Forget Impeachment, Brazil Needs ZEDEs

Frustration among Brazilians boiled over into protests in 2013, but with minimal results. ZEDEs would change the rules of the game, for the better.  (Wikimedia)
Frustration among Brazilians boiled over into protests in 2013, but with minimal results. ZEDEs would change the rules of the game, for the better. (Wikimedia)

EspañolPortuguês During September 1992, young people in Brazil’s major cities took their democratic voices out to the streets. The so-called caras pintadas or painted faces filled the streets with hope in their eyes and a desire for a much greater future. What my fellow young Brazilians were asking for was the impeachment of then-President Fernando Collor de Melo, and they got their way.

I was not in Brazil at this time, but I remember watching the news on French television at my grandmother’s house, while on holiday in Europe. I remember the feeling of great satisfaction, and my desire to be there and part of the historic change in my country.

A wave of optimism filled our generation. Democracy had won over corruption, and together, as one voice, we could change our future and write a new history in Brazilian politics. Or so we thought.

Now, thinking back, I ask myself, are radical steps such as impeachment really the lasting solution we need? Because once again we see millions of Brazilians asking for the impeachment of the president, Dilma Rousseff. And now we have social media, which is full of demands that Dilma leave office.

I wonder if some of these voices are the same as we heard in 1992, thinking that by impeaching and changing presidents we can successfully stop corruption. After we impeached one president because of corruption, now we want to impeach another president for the same reason 23 years later.

We want change, but the tool of change has proved ineffective; our democratic processes have not been successful in stopping corruption. Senior government officials can come and go, but if the underlying system does not change, there is no point in just another impeachment. History has shown us that.

When analyzing the Petrobras case, we get a sense that the lack of rule of law not only destabilizes the country economically and politically, but also encourages impunity. Each day, Brazilians hear of senior public officials participating in corruption scandals with impunity, to the extent that they have become inured to it. When we find that the same former impeached president now sits on the Senate, we really ought to question our political system, rather than call on it to fix itself.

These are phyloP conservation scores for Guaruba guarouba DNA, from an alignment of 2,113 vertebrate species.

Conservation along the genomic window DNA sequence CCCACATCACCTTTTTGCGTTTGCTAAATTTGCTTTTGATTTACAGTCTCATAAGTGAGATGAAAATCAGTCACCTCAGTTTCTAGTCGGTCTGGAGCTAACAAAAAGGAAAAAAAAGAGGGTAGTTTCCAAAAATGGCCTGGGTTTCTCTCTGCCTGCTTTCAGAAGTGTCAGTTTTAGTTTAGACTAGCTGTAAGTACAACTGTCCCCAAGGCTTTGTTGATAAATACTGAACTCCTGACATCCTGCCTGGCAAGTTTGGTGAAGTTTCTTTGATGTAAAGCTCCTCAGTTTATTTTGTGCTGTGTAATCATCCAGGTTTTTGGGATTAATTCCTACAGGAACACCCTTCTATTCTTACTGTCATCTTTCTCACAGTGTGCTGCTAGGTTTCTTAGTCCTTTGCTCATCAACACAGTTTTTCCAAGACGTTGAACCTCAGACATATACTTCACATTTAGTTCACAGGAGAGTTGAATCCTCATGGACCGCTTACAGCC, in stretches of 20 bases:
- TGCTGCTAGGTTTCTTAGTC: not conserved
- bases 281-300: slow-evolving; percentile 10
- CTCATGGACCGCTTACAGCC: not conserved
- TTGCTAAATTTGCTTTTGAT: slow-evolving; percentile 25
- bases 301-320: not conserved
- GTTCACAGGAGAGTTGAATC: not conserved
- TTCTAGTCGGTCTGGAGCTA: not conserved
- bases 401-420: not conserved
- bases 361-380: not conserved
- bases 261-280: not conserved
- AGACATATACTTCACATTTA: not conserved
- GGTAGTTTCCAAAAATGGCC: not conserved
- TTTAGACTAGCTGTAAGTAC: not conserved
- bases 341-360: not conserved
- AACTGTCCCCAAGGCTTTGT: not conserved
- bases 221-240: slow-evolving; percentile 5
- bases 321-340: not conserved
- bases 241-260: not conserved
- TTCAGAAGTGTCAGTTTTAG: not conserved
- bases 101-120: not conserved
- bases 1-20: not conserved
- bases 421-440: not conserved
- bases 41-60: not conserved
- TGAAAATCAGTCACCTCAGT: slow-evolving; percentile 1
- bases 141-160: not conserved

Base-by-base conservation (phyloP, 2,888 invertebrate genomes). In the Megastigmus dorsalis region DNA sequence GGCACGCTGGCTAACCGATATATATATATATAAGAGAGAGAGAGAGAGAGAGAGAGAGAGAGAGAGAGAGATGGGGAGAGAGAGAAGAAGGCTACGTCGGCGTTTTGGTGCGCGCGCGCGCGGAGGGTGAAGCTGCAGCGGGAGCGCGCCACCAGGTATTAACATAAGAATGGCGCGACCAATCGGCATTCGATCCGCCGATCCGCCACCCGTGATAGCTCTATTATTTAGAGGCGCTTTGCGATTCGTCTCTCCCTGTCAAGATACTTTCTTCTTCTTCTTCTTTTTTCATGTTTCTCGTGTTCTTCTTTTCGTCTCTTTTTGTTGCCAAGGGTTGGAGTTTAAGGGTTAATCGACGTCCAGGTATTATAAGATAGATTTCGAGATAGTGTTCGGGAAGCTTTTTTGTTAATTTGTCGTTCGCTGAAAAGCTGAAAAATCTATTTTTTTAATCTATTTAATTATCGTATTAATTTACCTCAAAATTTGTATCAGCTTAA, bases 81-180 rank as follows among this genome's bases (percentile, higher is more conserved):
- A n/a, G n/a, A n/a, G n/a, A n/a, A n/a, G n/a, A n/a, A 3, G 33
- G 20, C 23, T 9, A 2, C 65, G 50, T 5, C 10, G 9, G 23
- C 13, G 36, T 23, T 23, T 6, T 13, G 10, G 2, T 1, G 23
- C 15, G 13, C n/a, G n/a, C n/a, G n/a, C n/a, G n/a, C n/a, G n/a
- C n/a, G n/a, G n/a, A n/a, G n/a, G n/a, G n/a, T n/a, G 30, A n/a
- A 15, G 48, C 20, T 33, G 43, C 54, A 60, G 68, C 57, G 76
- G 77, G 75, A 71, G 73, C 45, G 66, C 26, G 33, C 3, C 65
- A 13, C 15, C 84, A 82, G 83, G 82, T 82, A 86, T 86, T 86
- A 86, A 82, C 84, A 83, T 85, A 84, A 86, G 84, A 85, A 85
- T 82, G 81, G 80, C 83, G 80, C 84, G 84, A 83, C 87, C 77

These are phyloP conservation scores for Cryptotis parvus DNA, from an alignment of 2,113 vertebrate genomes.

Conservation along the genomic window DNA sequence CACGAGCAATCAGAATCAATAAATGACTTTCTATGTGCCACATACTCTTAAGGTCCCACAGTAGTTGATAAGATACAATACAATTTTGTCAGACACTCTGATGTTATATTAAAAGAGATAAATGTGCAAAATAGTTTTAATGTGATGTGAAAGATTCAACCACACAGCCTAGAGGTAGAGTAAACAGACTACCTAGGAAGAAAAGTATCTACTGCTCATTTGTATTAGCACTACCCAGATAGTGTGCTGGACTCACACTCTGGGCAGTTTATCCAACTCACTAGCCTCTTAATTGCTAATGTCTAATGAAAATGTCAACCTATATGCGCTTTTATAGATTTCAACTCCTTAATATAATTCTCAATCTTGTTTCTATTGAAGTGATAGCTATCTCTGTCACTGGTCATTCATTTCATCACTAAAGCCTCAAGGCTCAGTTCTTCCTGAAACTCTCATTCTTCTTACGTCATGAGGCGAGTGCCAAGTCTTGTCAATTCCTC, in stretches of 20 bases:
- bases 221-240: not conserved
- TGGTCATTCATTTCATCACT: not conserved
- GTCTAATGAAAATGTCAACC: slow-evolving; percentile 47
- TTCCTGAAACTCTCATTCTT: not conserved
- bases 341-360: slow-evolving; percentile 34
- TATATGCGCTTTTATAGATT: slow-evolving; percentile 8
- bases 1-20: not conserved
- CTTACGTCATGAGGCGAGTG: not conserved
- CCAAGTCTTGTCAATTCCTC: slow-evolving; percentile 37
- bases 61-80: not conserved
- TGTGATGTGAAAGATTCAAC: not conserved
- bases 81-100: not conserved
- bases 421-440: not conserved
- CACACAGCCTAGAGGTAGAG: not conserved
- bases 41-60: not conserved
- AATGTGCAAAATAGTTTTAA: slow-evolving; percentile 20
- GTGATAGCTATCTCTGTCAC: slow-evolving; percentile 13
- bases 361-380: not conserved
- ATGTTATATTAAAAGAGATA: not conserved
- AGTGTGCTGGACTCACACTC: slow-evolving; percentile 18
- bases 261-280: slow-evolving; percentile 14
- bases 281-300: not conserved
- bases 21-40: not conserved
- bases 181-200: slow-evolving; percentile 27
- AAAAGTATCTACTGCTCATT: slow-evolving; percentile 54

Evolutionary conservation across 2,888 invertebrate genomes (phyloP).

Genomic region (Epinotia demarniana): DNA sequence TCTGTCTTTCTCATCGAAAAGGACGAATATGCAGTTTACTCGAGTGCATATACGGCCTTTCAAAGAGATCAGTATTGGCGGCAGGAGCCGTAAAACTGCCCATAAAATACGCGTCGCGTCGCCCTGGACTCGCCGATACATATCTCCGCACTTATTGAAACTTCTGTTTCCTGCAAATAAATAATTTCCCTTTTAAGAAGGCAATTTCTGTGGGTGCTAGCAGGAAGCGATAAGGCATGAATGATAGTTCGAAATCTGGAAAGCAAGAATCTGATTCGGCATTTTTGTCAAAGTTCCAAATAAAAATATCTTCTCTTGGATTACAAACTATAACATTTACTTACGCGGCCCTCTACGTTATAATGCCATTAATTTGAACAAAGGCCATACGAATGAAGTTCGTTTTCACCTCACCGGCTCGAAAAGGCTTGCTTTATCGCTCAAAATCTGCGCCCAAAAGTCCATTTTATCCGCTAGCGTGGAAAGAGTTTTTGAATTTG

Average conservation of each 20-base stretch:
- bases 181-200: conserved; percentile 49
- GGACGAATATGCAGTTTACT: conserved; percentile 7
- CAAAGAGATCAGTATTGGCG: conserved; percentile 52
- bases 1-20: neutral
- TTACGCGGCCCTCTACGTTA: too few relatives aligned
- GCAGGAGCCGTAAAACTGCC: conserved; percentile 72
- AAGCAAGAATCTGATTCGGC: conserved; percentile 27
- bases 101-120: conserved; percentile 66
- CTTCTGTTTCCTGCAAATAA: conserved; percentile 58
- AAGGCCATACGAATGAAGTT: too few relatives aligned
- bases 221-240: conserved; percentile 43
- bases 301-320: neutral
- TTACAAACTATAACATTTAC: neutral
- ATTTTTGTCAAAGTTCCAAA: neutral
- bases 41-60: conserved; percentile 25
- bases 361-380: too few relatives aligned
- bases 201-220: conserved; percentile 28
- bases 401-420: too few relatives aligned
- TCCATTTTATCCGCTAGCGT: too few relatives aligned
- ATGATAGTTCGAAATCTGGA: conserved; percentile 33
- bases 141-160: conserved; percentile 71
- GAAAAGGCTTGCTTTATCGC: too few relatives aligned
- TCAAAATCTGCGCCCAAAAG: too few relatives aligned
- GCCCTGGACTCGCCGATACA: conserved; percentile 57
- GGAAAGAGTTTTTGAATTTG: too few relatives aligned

Brazil is a giant that has never reached its full potential. The corruption structures have become highly sophisticated and entrenched in the bureaucracy. This has been holding back development and economic growth for many years now.

This lack of rule of law is something that haunts not only Brazil but also the whole of Latin America. One can argue that this is the legacy of exploitative European imperialism, which led to government being seen as the zero sum game to enrich and empower its players.

So, with this in mind we should ask ourselves, is there something new that can be tried to break the corruption legacy?

Hondurans believe there is. With the formulation of the organic law of the ZEDEs, allowed by constitutional changes, and the creation and development of small autonomous zones throughout the country, Hondurans want to set up a different future.

These special zones aim to bring strong rule of law, genuinely free markets, and government transparency within their areas. Such small areas can make a significant impact, even though they may be one third of 1 percent of the land area of the country.

The big picture is that these places will be vibrant economic zones that compete with each other, where citizens will vote with their feet. They will have economic freedom, and be able to attract international investors with rock-solid rule of law. As with the Special Economic Zones of China, they will drive economic growth and, in the ZEDE model, will encourage transparency in trade and government.

Political reform is very possible, but not immediately Brazil as a whole. In small parts, tiny fractions of this vast land, the creation of small autonomous zones will break up the intrinsic bureaucracy and encourage the change Brazil needs to see.

I believe this is a very significant time for Brazil, and the whole of Latin America. Citizens are realizing that we need more transparency when it comes to politics, and the region needs genuine innovation to do this. The old system has proved inefficient, open to corruption and abuse, and can’t be relied on to reform itself.

The creation of small autonomous zones is not only desirable but necessary for a more prosperous future, equality before the law, and as an effective way to stop corruption throughout Latin America.

Edited by Fergus Hodgson.

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